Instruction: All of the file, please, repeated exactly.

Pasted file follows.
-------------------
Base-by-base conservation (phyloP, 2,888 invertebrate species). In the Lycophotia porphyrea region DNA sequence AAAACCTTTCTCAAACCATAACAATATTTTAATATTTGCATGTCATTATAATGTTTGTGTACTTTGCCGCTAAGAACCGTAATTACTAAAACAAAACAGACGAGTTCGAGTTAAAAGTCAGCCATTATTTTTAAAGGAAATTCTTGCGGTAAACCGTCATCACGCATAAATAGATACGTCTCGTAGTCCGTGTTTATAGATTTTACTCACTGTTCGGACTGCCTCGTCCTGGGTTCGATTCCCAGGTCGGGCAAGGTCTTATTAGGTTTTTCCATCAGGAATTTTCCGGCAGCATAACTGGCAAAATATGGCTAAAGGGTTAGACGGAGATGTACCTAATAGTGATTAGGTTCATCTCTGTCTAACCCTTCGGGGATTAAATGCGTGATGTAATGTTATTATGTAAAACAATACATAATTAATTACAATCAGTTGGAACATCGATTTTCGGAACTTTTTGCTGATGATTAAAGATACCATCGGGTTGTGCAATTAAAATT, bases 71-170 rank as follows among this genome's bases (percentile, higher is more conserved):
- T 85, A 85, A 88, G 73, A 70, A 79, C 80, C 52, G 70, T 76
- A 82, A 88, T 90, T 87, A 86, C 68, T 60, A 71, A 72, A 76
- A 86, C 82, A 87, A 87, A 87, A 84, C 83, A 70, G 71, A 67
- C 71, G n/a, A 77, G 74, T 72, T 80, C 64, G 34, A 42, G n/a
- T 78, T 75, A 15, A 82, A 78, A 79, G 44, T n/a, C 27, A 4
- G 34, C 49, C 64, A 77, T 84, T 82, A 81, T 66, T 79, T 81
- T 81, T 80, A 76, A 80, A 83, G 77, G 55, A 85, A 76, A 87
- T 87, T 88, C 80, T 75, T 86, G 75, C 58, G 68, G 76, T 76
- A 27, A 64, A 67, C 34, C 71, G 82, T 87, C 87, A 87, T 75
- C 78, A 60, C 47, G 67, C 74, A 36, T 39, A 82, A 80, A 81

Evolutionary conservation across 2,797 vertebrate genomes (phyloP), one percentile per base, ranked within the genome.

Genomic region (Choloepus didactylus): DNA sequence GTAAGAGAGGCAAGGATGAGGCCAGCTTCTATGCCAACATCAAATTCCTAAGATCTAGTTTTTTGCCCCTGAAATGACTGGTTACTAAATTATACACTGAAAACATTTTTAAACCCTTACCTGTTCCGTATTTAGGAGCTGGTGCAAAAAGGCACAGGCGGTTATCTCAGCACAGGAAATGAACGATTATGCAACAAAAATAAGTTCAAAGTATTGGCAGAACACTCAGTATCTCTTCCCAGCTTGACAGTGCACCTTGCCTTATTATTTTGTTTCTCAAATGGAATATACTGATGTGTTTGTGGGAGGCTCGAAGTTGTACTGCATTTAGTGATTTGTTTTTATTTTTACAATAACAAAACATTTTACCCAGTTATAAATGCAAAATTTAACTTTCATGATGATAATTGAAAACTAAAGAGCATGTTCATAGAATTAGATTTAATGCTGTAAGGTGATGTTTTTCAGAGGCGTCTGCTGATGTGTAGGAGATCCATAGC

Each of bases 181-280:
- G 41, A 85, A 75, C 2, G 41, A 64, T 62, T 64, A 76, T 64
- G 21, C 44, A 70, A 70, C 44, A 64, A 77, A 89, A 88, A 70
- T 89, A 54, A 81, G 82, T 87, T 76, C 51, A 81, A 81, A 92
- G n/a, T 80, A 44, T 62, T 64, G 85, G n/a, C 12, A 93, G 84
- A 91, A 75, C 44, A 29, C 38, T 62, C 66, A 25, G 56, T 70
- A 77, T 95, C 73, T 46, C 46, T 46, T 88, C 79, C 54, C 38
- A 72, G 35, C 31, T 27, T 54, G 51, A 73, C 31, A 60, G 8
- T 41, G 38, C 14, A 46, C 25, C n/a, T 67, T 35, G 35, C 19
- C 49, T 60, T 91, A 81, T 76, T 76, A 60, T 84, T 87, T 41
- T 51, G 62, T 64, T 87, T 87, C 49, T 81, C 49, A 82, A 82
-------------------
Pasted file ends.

Base-by-base conservation (phyloP, 2,888 invertebrate species). In the Lycophotia porphyrea region DNA sequence AAAACCTTTCTCAAACCATAACAATATTTTAATATTTGCATGTCATTATAATGTTTGTGTACTTTGCCGCTAAGAACCGTAATTACTAAAACAAAACAGACGAGTTCGAGTTAAAAGTCAGCCATTATTTTTAAAGGAAATTCTTGCGGTAAACCGTCATCACGCATAAATAGATACGTCTCGTAGTCCGTGTTTATAGATTTTACTCACTGTTCGGACTGCCTCGTCCTGGGTTCGATTCCCAGGTCGGGCAAGGTCTTATTAGGTTTTTCCATCAGGAATTTTCCGGCAGCATAACTGGCAAAATATGGCTAAAGGGTTAGACGGAGATGTACCTAATAGTGATTAGGTTCATCTCTGTCTAACCCTTCGGGGATTAAATGCGTGATGTAATGTTATTATGTAAAACAATACATAATTAATTACAATCAGTTGGAACATCGATTTTCGGAACTTTTTGCTGATGATTAAAGATACCATCGGGTTGTGCAATTAAAATT, bases 71-170 rank as follows among this genome's bases (percentile, higher is more conserved):
- T 85, A 85, A 88, G 73, A 70, A 79, C 80, C 52, G 70, T 76
- A 82, A 88, T 90, T 87, A 86, C 68, T 60, A 71, A 72, A 76
- A 86, C 82, A 87, A 87, A 87, A 84, C 83, A 70, G 71, A 67
- C 71, G n/a, A 77, G 74, T 72, T 80, C 64, G 34, A 42, G n/a
- T 78, T 75, A 15, A 82, A 78, A 79, G 44, T n/a, C 27, A 4
- G 34, C 49, C 64, A 77, T 84, T 82, A 81, T 66, T 79, T 81
- T 81, T 80, A 76, A 80, A 83, G 77, G 55, A 85, A 76, A 87
- T 87, T 88, C 80, T 75, T 86, G 75, C 58, G 68, G 76, T 76
- A 27, A 64, A 67, C 34, C 71, G 82, T 87, C 87, A 87, T 75
- C 78, A 60, C 47, G 67, C 74, A 36, T 39, A 82, A 80, A 81

Evolutionary conservation across 2,797 vertebrate genomes (phyloP), one percentile per base, ranked within the genome.

Genomic region (Choloepus didactylus): DNA sequence GTAAGAGAGGCAAGGATGAGGCCAGCTTCTATGCCAACATCAAATTCCTAAGATCTAGTTTTTTGCCCCTGAAATGACTGGTTACTAAATTATACACTGAAAACATTTTTAAACCCTTACCTGTTCCGTATTTAGGAGCTGGTGCAAAAAGGCACAGGCGGTTATCTCAGCACAGGAAATGAACGATTATGCAACAAAAATAAGTTCAAAGTATTGGCAGAACACTCAGTATCTCTTCCCAGCTTGACAGTGCACCTTGCCTTATTATTTTGTTTCTCAAATGGAATATACTGATGTGTTTGTGGGAGGCTCGAAGTTGTACTGCATTTAGTGATTTGTTTTTATTTTTACAATAACAAAACATTTTACCCAGTTATAAATGCAAAATTTAACTTTCATGATGATAATTGAAAACTAAAGAGCATGTTCATAGAATTAGATTTAATGCTGTAAGGTGATGTTTTTCAGAGGCGTCTGCTGATGTGTAGGAGATCCATAGC

Each of bases 181-280:
- G 41, A 85, A 75, C 2, G 41, A 64, T 62, T 64, A 76, T 64
- G 21, C 44, A 70, A 70, C 44, A 64, A 77, A 89, A 88, A 70
- T 89, A 54, A 81, G 82, T 87, T 76, C 51, A 81, A 81, A 92
- G n/a, T 80, A 44, T 62, T 64, G 85, G n/a, C 12, A 93, G 84
- A 91, A 75, C 44, A 29, C 38, T 62, C 66, A 25, G 56, T 70
- A 77, T 95, C 73, T 46, C 46, T 46, T 88, C 79, C 54, C 38
- A 72, G 35, C 31, T 27, T 54, G 51, A 73, C 31, A 60, G 8
- T 41, G 38, C 14, A 46, C 25, C n/a, T 67, T 35, G 35, C 19
- C 49, T 60, T 91, A 81, T 76, T 76, A 60, T 84, T 87, T 41
- T 51, G 62, T 64, T 87, T 87, C 49, T 81, C 49, A 82, A 82